State and politics
The Bahamas is an independent member of the Commonwealth.
See ABBREVIATIONFINDER for how BS can stand for Bahamas. The British monarch is the head of state and is represented
by a Bahamian general governor, appointed on a proposal by
the country's prime minister. Parliament consists of a
Senate whose 16 members are appointed by the
Governor-General in consultation with the Prime Minister and
the Opposition Leader, and a House of Representatives whose
39 members are elected in general elections. Parliament's
term of office is a maximum of five years.
Bahamas policy is completely dominated by two parties,
the Progressive Liberal Party (PLP) and the
Free National Movement (FNM), both of which can be
placed at the center of the political scale. PLP's Lynden O.
Pindling was Prime Minister 1967–92. The country then
experienced economic growth but was also characterized by
corruption and extensive drug smuggling. In 1992, the FNM
won the election, and party leader Hubert Ingraham formed
the government. After two terms in opposition, PLP, now led
by Perry Christie, resumed government power in 2002. In
2007, FNM and Ingraham resumed government power, in 2012 to
lose it again to PLP and Christie.
After the 2017 elections, a new shift in power took place
and FNM's party leader Hubert Minnis became prime minister.
Five (13 percent) of the members of the House of
Representatives were then women.
The legal order in the Bahamas is based almost entirely
on English law. The judicial organization consists mainly of
magistrates' courts and the Supreme Court.
The death penalty can be punished for some serious crimes.
Human rights are curtailed in many ways in the country.
Violence and sexual abuse against women and children occur.
Legal protection does not include rape in marriage, and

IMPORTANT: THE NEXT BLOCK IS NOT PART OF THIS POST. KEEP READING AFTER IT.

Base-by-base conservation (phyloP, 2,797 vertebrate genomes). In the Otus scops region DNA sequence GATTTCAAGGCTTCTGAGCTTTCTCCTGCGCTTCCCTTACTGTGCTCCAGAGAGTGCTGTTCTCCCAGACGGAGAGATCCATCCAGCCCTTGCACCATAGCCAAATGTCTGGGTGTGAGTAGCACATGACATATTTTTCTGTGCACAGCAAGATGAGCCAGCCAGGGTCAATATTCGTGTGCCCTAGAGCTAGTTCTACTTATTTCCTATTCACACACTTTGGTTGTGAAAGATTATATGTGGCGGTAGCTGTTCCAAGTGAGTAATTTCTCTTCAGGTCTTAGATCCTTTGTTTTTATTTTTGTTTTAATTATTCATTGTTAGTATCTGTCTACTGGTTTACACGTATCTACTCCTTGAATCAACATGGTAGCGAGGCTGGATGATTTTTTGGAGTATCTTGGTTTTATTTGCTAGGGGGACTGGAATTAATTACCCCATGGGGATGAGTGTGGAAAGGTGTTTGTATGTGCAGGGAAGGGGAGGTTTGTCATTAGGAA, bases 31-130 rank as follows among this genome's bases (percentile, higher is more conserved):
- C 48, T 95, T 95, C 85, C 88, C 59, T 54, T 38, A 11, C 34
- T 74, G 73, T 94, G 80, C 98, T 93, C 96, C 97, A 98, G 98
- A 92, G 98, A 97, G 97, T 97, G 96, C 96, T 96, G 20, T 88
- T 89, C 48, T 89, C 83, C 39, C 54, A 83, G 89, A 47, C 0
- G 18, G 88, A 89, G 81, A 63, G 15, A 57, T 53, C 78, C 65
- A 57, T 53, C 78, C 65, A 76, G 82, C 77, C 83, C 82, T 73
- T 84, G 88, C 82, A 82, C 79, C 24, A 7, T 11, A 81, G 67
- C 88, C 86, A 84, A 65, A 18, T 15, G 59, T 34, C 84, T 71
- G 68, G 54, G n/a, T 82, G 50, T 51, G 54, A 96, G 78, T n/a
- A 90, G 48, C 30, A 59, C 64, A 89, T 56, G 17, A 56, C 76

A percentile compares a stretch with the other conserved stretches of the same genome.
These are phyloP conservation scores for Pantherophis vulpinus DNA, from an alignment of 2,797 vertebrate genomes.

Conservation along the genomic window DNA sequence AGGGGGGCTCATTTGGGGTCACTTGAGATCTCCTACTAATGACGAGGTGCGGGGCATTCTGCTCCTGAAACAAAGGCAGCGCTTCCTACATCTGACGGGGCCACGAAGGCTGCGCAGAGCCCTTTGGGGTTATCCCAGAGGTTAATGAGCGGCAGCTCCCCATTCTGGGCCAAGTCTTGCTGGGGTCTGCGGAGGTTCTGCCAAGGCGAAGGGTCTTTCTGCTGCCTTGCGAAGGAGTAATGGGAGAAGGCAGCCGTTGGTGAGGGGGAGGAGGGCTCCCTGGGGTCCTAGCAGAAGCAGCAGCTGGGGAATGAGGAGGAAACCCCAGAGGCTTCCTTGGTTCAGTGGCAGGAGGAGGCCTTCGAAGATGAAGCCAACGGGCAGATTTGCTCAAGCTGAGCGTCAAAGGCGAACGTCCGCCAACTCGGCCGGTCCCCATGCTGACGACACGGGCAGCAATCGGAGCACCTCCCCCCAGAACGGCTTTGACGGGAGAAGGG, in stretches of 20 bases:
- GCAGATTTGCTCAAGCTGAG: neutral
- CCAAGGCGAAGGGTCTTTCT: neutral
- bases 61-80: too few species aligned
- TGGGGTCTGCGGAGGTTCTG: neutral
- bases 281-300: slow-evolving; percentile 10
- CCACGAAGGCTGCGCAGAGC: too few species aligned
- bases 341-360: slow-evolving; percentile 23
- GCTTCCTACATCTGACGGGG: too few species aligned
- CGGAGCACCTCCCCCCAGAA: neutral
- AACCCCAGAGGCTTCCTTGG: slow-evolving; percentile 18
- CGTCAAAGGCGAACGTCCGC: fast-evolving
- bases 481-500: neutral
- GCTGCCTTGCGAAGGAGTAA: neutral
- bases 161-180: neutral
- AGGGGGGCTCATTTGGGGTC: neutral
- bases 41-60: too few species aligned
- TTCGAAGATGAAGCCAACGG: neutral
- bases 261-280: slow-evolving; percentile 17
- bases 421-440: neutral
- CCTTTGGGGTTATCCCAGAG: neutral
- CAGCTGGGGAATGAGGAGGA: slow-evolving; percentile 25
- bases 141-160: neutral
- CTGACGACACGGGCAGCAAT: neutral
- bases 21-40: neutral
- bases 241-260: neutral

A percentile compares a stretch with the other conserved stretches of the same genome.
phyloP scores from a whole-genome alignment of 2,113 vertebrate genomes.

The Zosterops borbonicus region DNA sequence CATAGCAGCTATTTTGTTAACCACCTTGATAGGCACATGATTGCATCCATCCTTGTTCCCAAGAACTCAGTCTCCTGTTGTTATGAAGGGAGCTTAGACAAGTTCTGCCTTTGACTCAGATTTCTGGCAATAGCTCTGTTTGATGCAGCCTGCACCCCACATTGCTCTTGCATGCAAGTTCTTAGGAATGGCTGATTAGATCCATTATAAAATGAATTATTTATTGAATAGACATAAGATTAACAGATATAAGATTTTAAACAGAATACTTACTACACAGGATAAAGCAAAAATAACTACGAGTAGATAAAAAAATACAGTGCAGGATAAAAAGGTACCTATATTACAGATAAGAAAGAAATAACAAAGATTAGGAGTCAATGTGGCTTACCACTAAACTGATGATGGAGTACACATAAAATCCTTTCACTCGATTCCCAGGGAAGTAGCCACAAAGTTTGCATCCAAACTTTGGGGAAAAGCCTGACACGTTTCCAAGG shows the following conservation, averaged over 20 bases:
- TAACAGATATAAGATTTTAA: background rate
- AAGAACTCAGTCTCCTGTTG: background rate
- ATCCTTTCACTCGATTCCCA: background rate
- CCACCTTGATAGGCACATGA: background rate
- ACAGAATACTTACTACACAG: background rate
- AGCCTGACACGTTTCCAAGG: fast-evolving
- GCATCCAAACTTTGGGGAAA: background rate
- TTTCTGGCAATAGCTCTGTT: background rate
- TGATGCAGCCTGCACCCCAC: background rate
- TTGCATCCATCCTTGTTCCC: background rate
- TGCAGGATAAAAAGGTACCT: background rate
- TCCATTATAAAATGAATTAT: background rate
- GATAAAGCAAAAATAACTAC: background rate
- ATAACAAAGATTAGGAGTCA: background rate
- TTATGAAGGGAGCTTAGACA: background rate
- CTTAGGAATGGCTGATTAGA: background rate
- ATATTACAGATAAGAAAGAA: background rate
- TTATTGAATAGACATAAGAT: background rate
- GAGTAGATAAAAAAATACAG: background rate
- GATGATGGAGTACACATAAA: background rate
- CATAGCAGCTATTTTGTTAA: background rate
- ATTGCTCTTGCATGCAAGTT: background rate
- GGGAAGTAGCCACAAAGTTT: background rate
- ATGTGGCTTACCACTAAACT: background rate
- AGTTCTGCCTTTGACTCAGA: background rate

despite promises to change the law to include perpetrators
who are married to the person who is sexually abusive, no
such was approved by the end of 2015.
Harassment of LGBTQ people, as well as threats and
discrimination against HIV-infected individuals. Under
Bahamian law, there is no sanction for a person who
discriminates against a person because of his or her sexual
orientation or gender identity. The Constitution prohibits
racial discrimination and discrimination based on
provenance, but in practice the legal community works poorly
for refugees and asylum seekers. Haitian descent people are
particularly vulnerable and many asylum seekers have been
denied probation, which goes against human rights, and is
The police overwhelm is widespread and has led to the
deaths of citizens being beaten to death. The judiciary is
substandard and lacks resources at the same time as the
country's crime statistics are alarming. In 2014 and 2015,
several demonstrations took place with a view to restoring
the death penalty, which, although there is but has not been
enforced since 2000, which can be seen as the population is
desperate to get the government to deal with the country's
crime and create a society with a functioning justice.